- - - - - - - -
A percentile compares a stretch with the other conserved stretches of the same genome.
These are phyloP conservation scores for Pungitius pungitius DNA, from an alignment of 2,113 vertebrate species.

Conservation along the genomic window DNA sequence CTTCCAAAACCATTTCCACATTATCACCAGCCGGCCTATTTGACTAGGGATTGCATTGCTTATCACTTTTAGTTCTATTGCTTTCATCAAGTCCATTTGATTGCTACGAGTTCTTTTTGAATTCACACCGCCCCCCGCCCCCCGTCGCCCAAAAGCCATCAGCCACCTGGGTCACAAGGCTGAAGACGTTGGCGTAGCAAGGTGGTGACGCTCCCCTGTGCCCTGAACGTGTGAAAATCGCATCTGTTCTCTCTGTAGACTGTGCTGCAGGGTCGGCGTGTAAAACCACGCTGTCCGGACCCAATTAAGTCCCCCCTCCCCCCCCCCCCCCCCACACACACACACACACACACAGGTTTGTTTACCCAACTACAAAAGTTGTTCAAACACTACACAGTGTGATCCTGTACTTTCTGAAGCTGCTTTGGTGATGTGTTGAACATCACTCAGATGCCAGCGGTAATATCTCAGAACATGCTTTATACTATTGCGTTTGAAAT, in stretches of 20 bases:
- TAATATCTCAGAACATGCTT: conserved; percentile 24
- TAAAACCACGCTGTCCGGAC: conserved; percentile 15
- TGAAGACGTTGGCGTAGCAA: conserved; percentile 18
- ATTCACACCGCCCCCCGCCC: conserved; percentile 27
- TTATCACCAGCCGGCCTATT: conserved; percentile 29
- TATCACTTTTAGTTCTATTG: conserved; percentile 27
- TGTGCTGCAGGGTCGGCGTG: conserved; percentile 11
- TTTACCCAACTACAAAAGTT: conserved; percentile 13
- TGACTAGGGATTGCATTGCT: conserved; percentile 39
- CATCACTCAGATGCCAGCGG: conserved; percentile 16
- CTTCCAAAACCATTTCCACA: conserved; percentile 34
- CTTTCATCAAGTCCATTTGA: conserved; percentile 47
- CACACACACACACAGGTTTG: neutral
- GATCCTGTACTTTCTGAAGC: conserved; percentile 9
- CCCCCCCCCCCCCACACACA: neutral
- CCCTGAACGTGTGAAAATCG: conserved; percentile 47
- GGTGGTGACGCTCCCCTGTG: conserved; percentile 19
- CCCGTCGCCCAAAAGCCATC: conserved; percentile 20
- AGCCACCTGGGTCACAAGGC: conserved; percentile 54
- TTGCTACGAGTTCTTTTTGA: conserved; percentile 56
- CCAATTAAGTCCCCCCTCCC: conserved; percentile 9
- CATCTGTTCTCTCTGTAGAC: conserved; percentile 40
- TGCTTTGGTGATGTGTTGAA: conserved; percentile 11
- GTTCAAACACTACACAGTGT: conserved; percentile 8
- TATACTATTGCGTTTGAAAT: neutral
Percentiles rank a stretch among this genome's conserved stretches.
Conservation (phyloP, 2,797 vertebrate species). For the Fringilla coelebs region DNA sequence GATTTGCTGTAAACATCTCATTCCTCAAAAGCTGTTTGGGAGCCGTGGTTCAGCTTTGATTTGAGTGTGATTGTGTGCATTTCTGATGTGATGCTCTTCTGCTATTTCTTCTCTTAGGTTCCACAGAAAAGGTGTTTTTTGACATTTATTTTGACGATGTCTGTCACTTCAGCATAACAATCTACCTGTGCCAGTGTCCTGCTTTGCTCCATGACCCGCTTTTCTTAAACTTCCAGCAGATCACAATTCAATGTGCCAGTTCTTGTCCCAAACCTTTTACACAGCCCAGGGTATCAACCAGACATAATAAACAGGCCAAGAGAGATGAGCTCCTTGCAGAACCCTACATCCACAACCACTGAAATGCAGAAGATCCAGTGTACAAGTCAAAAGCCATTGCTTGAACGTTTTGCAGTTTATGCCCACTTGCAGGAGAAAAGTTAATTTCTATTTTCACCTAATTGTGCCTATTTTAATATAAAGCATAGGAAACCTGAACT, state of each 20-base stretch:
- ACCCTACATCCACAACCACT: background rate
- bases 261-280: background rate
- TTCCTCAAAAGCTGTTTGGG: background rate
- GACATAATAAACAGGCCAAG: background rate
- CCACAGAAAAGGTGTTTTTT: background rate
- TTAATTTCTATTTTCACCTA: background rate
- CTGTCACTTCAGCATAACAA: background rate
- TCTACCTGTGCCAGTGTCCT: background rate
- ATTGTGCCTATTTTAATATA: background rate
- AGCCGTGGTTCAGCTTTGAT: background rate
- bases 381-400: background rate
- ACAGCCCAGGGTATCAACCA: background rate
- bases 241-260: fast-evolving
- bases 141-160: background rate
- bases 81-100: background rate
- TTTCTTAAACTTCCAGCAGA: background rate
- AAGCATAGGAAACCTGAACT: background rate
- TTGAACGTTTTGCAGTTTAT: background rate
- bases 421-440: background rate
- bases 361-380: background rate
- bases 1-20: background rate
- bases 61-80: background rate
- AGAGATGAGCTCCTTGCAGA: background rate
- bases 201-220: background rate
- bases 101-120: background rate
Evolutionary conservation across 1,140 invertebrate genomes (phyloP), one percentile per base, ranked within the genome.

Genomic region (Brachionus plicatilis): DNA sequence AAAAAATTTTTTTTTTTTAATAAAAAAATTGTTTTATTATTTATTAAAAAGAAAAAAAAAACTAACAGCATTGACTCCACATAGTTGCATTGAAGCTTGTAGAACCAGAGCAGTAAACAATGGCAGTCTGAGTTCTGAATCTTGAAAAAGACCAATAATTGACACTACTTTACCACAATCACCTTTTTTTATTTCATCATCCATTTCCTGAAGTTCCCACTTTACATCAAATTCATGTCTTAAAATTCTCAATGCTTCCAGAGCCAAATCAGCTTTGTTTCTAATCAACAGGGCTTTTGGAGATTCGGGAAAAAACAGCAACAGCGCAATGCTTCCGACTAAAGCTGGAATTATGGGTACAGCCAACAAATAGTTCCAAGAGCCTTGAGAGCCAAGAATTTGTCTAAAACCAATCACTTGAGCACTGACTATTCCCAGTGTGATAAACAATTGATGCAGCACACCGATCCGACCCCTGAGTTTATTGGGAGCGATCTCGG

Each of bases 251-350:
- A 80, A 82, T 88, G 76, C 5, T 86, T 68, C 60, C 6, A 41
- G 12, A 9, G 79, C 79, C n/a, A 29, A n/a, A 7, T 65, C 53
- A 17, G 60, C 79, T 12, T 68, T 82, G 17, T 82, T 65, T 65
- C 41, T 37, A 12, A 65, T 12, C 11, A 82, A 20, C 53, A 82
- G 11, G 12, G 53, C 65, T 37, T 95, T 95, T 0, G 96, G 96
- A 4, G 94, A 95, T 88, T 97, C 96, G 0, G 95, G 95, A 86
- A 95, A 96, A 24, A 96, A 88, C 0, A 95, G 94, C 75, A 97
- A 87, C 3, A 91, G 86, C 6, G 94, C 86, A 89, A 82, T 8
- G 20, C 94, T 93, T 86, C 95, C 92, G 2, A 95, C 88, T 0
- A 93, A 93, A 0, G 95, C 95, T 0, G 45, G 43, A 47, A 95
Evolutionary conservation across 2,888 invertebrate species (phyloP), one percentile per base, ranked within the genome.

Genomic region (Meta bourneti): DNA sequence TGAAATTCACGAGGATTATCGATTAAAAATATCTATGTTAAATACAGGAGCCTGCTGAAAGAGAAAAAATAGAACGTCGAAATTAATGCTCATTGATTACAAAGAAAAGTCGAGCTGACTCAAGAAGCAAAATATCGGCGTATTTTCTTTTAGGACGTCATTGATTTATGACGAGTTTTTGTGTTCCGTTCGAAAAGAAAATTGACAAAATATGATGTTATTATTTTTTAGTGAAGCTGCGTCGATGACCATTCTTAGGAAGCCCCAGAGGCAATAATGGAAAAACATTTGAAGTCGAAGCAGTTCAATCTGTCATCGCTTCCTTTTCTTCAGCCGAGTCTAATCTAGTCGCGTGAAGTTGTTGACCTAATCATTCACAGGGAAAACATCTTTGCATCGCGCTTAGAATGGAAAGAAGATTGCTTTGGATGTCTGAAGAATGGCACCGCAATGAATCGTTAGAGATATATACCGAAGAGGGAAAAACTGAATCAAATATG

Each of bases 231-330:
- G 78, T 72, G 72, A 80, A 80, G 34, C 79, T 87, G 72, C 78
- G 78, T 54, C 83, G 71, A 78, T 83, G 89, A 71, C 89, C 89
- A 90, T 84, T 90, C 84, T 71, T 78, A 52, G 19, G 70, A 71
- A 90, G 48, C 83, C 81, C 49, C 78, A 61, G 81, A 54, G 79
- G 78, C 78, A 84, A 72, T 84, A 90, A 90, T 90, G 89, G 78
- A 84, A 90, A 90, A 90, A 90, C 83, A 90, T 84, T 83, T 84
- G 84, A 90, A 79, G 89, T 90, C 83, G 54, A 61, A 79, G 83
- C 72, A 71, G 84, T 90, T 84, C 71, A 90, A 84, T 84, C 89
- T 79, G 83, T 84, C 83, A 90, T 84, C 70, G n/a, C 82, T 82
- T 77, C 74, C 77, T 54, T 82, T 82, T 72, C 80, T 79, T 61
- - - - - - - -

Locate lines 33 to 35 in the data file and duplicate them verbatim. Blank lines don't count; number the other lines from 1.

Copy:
- TTCCTCAAAAGCTGTTTGGG: background rate
- GACATAATAAACAGGCCAAG: background rate
- CCACAGAAAAGGTGTTTTTT: background rate